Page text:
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By Arnaldur Indridason

If the holiday season has left you in a “Bah, humbug!” mood, pull up an armchair with a copy of Icelandic mystery writer Indridason’s novel, Voices (2003).

In the middle of the Christmas holiday tourist season, a Reykjavik hotel employee discovers the hotel’s Santa Claus, dead in his closet of a room with his pants around his ankles. Curmudgeonly, depressive Detective Erlander is called in to find out who and why “Santa,” a well-known boy soprano in his youth, was murdered.

Few staff members mourn the man’s passing, despite the fact that he was the hotel’s doorman and December Santa for decades and lived in a basement room. The management had laid him off. His co-workers claimed to know very little about him.

Erlander, estranged from family, welcomes the distraction from the holiday. The hotel management wants the problem to go away quickly with the least amount of poking into hotel operations as possible.

While his colleagues Elinborg and Sigurdur Oli hurry to finish their own holiday preparations, Erlander continues his own slow and thorough exploration, which takes him into investigating the world of boys choirs and boy sopranos, greedy record collectors and an unloving family’s history.

In the meantime, his ever difficult daughter is nagging him to connect with his ex-wife, and a spark of romance flares with a fellow member of the police forensic team.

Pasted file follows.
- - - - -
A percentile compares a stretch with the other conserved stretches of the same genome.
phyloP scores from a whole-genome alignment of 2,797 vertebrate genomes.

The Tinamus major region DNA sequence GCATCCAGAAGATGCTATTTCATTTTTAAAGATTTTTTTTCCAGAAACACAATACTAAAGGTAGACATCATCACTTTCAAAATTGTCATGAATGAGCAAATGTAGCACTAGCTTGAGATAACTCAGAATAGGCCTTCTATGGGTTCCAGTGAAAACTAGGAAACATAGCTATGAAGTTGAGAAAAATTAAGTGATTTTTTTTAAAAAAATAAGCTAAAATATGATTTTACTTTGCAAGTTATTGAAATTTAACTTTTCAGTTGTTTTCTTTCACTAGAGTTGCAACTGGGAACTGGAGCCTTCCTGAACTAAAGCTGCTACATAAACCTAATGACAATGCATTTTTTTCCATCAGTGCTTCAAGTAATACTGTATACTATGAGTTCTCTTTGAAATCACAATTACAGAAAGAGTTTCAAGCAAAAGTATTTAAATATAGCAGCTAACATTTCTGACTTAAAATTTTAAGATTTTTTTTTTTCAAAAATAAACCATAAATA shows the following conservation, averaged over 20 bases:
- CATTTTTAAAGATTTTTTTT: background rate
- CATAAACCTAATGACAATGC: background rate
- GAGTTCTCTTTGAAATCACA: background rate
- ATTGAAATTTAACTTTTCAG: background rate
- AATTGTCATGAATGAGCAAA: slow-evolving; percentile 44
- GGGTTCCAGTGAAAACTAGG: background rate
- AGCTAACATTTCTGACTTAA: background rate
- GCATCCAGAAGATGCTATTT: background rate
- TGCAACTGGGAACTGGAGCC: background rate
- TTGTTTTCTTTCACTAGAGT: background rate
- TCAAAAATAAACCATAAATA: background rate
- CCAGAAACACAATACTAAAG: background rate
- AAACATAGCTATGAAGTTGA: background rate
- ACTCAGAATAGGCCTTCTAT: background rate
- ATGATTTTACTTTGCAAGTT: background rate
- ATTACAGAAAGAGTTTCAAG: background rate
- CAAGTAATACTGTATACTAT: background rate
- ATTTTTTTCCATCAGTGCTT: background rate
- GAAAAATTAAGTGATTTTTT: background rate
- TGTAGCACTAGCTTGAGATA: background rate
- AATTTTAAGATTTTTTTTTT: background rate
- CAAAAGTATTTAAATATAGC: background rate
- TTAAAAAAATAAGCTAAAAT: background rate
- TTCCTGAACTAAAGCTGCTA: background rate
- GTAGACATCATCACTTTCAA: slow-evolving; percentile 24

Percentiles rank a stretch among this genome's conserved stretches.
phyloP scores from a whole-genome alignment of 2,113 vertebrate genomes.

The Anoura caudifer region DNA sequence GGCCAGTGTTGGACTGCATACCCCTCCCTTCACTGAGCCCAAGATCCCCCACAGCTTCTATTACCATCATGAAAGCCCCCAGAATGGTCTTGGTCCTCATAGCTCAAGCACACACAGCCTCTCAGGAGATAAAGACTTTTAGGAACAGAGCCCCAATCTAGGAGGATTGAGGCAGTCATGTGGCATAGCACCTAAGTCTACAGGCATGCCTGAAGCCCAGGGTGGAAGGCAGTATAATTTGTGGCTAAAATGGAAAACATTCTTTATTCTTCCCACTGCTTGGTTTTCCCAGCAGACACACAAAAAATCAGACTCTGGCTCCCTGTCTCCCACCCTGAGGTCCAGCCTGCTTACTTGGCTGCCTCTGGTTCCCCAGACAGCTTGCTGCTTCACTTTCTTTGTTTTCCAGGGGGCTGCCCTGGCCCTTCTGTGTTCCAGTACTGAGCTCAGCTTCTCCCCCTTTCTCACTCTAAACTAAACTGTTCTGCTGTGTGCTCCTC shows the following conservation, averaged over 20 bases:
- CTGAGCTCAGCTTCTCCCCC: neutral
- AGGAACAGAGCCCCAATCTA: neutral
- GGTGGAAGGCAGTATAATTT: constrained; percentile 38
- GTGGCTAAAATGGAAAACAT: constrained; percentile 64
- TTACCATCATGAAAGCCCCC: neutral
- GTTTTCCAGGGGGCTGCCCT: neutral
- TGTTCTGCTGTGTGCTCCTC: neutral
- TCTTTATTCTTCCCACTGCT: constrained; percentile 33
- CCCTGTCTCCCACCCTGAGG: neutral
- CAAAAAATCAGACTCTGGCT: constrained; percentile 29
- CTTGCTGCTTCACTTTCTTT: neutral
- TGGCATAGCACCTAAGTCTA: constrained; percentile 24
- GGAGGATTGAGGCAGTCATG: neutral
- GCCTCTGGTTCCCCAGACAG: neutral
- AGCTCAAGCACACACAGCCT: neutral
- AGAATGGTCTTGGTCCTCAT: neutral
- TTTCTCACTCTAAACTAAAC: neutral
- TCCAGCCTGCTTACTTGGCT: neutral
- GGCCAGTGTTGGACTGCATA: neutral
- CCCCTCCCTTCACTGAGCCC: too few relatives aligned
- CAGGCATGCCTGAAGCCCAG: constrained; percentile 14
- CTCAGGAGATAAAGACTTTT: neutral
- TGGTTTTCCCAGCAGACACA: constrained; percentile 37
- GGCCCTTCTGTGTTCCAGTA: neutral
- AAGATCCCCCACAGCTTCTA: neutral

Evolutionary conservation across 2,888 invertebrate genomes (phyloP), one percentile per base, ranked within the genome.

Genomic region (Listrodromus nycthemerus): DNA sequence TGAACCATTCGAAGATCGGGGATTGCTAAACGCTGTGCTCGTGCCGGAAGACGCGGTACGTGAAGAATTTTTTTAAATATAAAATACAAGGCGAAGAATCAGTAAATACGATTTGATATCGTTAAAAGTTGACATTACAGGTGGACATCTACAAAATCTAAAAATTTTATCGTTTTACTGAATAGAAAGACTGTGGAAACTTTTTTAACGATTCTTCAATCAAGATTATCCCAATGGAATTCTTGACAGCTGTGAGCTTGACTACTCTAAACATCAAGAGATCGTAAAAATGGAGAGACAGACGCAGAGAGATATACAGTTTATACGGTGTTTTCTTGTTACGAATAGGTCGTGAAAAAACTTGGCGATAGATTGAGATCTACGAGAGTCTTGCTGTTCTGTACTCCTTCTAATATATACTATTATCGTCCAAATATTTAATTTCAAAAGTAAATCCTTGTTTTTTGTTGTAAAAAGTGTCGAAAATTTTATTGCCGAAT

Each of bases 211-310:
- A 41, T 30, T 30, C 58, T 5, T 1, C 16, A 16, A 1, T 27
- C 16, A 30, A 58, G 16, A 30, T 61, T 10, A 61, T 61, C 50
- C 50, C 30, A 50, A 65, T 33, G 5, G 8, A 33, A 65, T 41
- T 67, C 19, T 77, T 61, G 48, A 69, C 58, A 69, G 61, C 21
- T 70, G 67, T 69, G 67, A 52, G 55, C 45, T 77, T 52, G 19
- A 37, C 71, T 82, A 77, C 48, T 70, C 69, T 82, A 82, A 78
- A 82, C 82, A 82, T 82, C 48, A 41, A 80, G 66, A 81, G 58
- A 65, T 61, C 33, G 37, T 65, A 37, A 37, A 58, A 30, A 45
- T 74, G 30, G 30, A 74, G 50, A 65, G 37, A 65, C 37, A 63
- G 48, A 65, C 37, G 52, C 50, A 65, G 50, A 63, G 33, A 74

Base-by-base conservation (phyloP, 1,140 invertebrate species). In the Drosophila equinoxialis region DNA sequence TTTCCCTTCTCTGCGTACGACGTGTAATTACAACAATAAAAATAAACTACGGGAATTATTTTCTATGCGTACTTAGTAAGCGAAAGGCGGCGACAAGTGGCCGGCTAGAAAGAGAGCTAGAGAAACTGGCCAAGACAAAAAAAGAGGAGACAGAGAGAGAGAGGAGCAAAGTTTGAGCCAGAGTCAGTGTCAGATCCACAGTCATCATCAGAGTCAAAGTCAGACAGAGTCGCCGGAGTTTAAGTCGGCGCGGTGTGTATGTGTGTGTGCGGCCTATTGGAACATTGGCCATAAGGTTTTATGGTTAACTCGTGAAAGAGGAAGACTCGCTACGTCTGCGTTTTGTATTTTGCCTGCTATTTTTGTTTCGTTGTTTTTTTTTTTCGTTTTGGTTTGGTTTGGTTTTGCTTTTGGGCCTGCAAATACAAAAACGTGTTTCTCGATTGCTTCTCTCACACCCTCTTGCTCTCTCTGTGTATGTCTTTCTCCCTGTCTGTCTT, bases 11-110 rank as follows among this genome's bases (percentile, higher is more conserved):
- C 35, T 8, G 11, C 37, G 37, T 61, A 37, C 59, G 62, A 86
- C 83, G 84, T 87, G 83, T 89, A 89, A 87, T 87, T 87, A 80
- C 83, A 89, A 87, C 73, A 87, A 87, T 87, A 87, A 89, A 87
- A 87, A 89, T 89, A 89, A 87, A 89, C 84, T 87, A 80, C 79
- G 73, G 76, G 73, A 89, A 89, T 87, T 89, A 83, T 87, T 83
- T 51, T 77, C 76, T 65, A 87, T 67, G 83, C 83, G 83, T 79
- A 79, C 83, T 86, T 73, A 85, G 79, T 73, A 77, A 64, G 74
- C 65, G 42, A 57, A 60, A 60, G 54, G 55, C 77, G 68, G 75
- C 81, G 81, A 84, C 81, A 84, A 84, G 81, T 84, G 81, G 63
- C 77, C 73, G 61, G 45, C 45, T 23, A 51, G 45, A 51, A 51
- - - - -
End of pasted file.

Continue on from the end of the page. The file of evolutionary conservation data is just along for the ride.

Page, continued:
Like the classic detectives of Dashiell Hammett and Raymond Chandler, Erlendur is haunted by his own past. Born just after World War II, he is a reluctant citizen of contemporary Iceland. He is haunted by his dead brother who disappeared in a blizzard when he was eight-years-old; his drug-addicted daughter and aloof son, whom he rarely saw during their growing up years; and his bitter wife who can’t get past blaming him for ending their marriage.

About the Author: Arnaldur Indridason (1961 – )

Indridason worked as a journalist, film critic and freelance writer before turning to novels. The first two books of his Inspector Irelundur series — Sons of Dust and Silent Kill — have not yet been translated into English. The series has become so popular that the Indridason’s books include seven of the 10 most popular titles borrowed from the Reykjavik City Library.

In an interview by Jake Kerridge for The Telegraph, Indridason said, “My method is not to know what’s taken place. The themes of my story I will know, but not who the characters are. The greatest fun when I’m working on the story is to look at what I’m writing and say ‘What? What? Is this what happens?’ And then the reader will enjoy it too.  This is my advice [to aspiring mystery writers]: surprise yourself!”

His work has won multiple awards including,

  • The Glass Key award, a literary prize for the best Nordic crime novel, in 2002 and 2003
  • The Crime Writers’ Association Gold Dagger Award in 2005 for Silence of the Grave